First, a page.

- Judge agrees accord between company, investors is fair
- Bank was accused by of misleading pension fund, others
JPMorgan Chase & Co.’s $388 million settlement with investors who claimed the bank misled them about the safety of $10 billion worth of residential mortgage-backed securities was set for final approval.
U.S. District Judge Paul Oetken agreed Friday with both sides that the settlement is fair and said in a hearing in Manhattan that he would sign off on the deal.
The Fort Worth Employees’ Retirement Fund and other investors in nine offerings made before the financial crisis claimed in the suit that JPMorgan misled them about the underwriting, appraisals and credit quality of home loans underlying the securities.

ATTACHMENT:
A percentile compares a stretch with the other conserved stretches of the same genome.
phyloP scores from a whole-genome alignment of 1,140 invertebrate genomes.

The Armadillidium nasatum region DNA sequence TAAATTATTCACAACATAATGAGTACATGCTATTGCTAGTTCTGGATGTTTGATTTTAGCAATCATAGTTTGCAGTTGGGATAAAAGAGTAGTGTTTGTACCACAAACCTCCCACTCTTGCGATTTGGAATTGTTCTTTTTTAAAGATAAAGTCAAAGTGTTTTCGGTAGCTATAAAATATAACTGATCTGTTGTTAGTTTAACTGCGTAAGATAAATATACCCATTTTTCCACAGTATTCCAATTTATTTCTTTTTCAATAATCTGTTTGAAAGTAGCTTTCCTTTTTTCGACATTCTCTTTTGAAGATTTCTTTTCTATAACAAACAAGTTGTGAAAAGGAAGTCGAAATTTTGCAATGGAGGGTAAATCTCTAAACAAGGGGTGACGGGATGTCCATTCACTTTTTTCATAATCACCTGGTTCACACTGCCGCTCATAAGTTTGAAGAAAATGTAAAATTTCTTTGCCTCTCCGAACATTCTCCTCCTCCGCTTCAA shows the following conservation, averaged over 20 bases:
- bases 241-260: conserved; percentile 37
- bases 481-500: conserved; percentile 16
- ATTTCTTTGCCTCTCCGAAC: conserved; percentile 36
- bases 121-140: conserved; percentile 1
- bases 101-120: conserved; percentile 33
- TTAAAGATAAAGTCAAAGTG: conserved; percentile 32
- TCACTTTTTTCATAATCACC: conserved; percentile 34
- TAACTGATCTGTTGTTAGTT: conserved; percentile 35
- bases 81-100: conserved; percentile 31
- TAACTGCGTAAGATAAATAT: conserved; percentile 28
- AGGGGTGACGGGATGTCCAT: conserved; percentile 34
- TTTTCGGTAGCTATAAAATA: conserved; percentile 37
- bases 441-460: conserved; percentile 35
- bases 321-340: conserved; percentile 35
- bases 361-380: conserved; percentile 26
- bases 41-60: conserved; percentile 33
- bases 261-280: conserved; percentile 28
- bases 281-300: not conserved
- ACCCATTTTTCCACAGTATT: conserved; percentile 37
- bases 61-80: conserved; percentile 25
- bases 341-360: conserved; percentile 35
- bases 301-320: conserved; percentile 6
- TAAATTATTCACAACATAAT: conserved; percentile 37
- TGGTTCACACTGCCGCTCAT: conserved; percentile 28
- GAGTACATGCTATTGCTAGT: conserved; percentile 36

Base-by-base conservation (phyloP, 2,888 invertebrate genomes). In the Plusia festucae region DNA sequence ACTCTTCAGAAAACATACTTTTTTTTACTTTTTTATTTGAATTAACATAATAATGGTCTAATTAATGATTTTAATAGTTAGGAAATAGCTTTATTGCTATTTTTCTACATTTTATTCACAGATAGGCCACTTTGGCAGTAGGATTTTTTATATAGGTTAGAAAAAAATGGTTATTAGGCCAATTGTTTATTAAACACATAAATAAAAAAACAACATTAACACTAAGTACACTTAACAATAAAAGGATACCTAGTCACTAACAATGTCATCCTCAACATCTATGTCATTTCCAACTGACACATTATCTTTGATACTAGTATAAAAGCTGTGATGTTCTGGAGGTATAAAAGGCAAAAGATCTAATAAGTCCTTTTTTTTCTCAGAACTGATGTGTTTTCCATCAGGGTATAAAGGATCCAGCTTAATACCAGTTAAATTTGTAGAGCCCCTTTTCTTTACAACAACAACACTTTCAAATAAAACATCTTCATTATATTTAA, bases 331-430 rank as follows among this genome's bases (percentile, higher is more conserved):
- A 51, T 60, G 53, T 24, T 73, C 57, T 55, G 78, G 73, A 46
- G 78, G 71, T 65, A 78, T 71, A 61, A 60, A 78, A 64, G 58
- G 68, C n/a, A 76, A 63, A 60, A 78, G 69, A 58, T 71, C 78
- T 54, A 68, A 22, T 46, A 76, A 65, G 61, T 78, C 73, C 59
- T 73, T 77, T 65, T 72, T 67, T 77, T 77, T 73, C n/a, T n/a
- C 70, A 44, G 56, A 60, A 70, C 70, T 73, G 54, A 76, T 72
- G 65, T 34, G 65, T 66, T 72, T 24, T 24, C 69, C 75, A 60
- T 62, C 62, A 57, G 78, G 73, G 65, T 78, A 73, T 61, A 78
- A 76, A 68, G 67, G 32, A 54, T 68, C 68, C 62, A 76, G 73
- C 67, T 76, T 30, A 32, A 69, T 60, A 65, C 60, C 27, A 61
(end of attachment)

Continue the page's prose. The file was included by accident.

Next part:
After the 2008 collapse of Lehman Brothers Holdings Inc., the certificates were worth 62 cents on the dollar at most, the investors said.
The bank denied wrongdoing.
JPMorgan in 2013 agreed to a $13 billion settlement with the U.S. to resolve allegations the bank misled investors in mortgage-backed securities about the soundness and risks of the investments that helped bring on the subprime-mortgage crisis of 2008.
The case is Fort Worth Employees’ Retirement Fund v. JPMorgan Chase & Co., 09-cv-3701, U.S. District Court, Southern District of New York (Manhattan).
(The amount of the settlement in the headline was corrected in an earlier version of this story.)